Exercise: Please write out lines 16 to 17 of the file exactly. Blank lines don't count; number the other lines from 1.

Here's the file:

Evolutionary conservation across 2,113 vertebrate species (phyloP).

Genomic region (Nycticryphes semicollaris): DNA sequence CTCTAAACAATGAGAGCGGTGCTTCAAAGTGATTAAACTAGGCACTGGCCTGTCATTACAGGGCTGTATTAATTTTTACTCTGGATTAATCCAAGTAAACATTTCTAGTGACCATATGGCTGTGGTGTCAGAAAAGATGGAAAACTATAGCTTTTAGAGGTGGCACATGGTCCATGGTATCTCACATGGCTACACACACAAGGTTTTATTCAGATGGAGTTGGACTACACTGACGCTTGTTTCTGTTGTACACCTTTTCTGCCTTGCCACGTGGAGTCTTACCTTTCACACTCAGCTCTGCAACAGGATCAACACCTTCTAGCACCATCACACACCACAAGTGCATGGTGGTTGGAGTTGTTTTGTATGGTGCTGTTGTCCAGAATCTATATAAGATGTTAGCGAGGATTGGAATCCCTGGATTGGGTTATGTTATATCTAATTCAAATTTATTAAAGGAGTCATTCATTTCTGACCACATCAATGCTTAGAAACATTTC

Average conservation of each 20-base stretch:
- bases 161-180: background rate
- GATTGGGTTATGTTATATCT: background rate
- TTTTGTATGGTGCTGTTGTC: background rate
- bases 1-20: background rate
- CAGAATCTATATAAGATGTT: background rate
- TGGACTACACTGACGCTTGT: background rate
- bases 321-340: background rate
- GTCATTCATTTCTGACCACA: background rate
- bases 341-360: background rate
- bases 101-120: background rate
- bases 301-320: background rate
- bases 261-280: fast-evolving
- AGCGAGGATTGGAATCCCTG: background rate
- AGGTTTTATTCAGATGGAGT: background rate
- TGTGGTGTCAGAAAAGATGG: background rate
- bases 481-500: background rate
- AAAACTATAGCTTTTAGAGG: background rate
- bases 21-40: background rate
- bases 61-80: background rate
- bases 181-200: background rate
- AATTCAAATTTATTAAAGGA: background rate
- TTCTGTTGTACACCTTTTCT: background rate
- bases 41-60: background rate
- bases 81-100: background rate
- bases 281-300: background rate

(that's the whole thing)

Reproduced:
- AGCGAGGATTGGAATCCCTG: background rate
- AGGTTTTATTCAGATGGAGT: background rate